Video: Meth Lab Explosion Near School Was Total Surprise

By Will Godfrey 10/06/11

The growing popularity of the "one-pot" method of cooking meth makes it an increasingly dangerous occupation.

One-pot method is simple and risky. Photo via

An innocuous-looking suburban house was the unexpected source of a loud explosion in Lafayette, Indiana, on Monday night. Neighbors who were woken by the blast reported noticing no suspicious activity beforehand: "There's not [normally] a lot of ruckus around here," one comments. A man was sent to the hospital for chemical burns, and police arrested 26-year-old Steven Hanna for manufacturing meth. A chemical smell lingered in the air nearby for at least 24 hours afterward. The fact that the meth lab was within 1,000 feet of a school increases Hanna's potential sentence from 20 to 50 years. The "one-pot" method of cooking meth which was used in this lab has recently grown in popularity in Indiana and nationwide. Also known as "shake and bake," the technique involves pouring all the ingredients into one small container, such as a two-liter soda bottle. The advantage of this is that only relatively small amounts of the cold medicine pseudoephedrine are needed, sidestepping state laws created to regulate its sale. The disadvantage is the increased likelihood of explosions and chemical fires, caused by the proximity of the ingredients to a potential source of ignition. The one-pot method is also popular in mobile meth labs, such as one discovered during a routine traffic stop in Georgia last weekend.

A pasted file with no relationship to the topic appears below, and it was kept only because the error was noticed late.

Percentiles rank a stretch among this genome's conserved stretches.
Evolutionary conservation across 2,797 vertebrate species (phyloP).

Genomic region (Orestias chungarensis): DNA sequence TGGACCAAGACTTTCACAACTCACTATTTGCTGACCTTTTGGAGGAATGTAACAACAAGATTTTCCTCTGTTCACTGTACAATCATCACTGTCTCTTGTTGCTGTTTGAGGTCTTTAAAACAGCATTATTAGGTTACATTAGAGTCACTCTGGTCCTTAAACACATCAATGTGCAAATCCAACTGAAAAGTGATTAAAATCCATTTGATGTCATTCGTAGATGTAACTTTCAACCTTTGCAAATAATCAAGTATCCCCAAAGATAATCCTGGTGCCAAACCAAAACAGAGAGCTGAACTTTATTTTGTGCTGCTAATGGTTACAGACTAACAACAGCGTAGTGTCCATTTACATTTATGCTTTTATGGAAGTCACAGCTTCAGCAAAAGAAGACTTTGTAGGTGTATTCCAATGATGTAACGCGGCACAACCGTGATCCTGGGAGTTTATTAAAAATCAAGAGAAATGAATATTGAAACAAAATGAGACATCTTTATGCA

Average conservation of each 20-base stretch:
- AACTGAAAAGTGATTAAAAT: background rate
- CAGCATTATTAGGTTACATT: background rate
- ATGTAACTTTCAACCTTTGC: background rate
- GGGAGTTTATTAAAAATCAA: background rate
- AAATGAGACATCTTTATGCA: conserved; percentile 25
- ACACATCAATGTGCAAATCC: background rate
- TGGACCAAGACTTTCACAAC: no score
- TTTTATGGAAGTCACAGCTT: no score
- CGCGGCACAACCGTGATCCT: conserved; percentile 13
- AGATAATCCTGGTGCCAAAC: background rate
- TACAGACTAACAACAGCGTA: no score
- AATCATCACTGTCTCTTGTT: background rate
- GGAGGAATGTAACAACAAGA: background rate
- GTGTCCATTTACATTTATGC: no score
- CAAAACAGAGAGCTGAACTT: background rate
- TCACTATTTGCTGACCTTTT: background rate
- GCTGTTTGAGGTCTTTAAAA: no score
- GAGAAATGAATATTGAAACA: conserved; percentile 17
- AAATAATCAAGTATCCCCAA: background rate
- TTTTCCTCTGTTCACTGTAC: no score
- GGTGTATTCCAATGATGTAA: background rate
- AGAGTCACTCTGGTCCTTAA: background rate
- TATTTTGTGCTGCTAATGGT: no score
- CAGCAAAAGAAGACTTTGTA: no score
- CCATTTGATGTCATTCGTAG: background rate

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Will Godfrey is the former editor-in-chief of TheFix. He was also the founding editor-in-chief of, and previously co-founded a magazine for prisoners in London. His work has appeared in Salon, Pacific Standard, AlterNet and The Nation among others. He is currently the Executive Director at FILTER. You can find Will on Linkedin and Twitter.